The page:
Ohio teacher retirement fund dives after SVB collapse
As the fallout from the collapse of Silicon Valley Bank (SVB) and Signature Bank continues to emerge, The Hill reports that multiple retirement funds for public sector employees in Ohio lost millions in investments previously made in the ill-fated financial institution.
According to the Columbus Dispatch, the Ohio State Teachers Retirement System suffered the largest losses of the group, having held shares valued at $27.2 million, and a statement from the pension system indicated that officials would continue monitoring and assessing the impact of the bank's failure on its continued health.
Bank crisis hits retirement funds
As the Dispatch further noted, the Teachers Retirement System's holdings in SVB amounted to 0.03% of the fund's total holdings, and it did not hold any shares in Signature Bank.
Also hit by the bank collapses, however, was the Ohio Public Employees Retirement System, which had SVB shares valued at $3.2 million as well as $2.2 million worth of Signature Bank shares, which, taken together, amounted to 0.0058 of the funds complete portfolio of investments.
Losses were notched by the School Employees Retirement System as well, which caters to non-instructional staff such as cafeteria workers, bus drivers, and the like, and those reportedly totaled $929,000, or 0.01% of the fund's portfolio.
While the Ohio Police & Fire Pension Fund had no shares in SVB, it did suffer estimated losses of $320,000 due to its shares in the Russell 1000 Index Fund, as the Dispatch explained.
Ohio not alone
As the Raleigh News & Observer reported, North Carolina's own state retirement system sustained noteworthy losses as a result of the bank collapses of last week.
The pension fund held $10.1 million worth of shares in SVB as well as $7.8 million in Signature Bank, according to the Department of State Treasurer.
Though Frank Lester, a spokesperson for the state Treasury explained that the total amount was just a tiny fraction of the system's overall value, it remained unclear whether the funds would be recovered.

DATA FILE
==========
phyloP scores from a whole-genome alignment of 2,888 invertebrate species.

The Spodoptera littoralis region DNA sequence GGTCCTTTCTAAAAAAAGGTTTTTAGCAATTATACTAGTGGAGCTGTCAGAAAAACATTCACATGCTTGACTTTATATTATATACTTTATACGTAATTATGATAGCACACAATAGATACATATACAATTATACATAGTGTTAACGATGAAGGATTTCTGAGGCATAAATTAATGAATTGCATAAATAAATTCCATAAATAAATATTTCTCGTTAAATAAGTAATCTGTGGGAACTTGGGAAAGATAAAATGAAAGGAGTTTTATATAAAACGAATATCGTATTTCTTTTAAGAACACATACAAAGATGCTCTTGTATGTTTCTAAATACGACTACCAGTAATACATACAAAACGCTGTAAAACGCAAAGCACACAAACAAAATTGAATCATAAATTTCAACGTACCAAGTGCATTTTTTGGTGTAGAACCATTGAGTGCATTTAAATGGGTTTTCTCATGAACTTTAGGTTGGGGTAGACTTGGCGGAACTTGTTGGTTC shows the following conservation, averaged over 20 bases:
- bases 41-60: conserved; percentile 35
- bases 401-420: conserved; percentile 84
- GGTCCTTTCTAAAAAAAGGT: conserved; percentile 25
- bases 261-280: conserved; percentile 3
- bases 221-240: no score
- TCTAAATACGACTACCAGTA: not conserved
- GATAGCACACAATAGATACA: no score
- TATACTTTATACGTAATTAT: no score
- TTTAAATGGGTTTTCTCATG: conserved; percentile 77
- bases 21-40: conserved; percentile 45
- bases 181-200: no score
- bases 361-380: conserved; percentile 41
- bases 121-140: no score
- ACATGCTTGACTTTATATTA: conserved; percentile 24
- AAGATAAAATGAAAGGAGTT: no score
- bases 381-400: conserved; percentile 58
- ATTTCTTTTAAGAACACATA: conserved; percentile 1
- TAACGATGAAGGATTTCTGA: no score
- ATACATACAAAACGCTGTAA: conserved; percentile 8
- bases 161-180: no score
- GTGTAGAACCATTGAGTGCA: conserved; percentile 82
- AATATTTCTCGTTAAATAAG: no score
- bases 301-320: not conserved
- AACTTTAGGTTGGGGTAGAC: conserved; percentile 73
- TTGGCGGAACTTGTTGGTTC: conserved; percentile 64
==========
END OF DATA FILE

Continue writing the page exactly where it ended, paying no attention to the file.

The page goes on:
State Treasurer Dale Folwell told the News & Observer on Wednesday that the Signature and SVB shares had not been directly purchased but were rather the result of investments placed with index funds.
Losses continue to mount
As the Daily Mail reported, the aforementioned losses spread to a host of other state retirement systems as well, including the California Public Employees' Retirement Fund, which held $67 million in SVB shares and another $11 million in Signature Bank.
The plan's chief investment officer, Nicole Musicco, said on Monday, “Those are the assets at risk, likely at loss, but in the grand scheme of things a small percentage of our overall portfolio,” which reportedly has a value of $457.4 billion.
The employee retirement system in Rhode Island stands to suffer a loss as well, as it had a total of $2.5 million sunk into the failed pair of banks, with investments also outstanding in First Republic Bank and Silvergate Capital, both considered to be in jeopardy of the same fate.
The silver lining, as has been the case with many of the state pension funds, is that Rhode Island's losses represent a very small fraction of the overall value of its portfolio, as a spokesperson for the state's Treasury Department explained.
Swedish fund loses $1B
The Mail further pointed out that while the losses sustained by state-level pension funds in America were – in the scheme of things – arguably minor, Sweden's largest provider of retirement benefits, Alecta, is poised to absorb more than $1 billion in losses as a result of the banks' failures.
Fortune noted that by the end of last year, Alecta had the fourth largest share holdings in SVB Financial and the sixth largest in Signature Bank.
Alecta CEO Magnus Billing said in the wake of the disaster, “Obviously with what's happened last week, we think it's a big failure for us as an investor, and we need to learn something from that and take actions based upon lessons learned.”
Fortunately, as Billing stated, the losses represent a small fraction of the system's holdings, and “[f]rom a customer point of view, this does not have a material impact at all.” However, his observation that there are lessons to be learned across the financial landscape in the wake of these collapses is a point many would be wise to heed.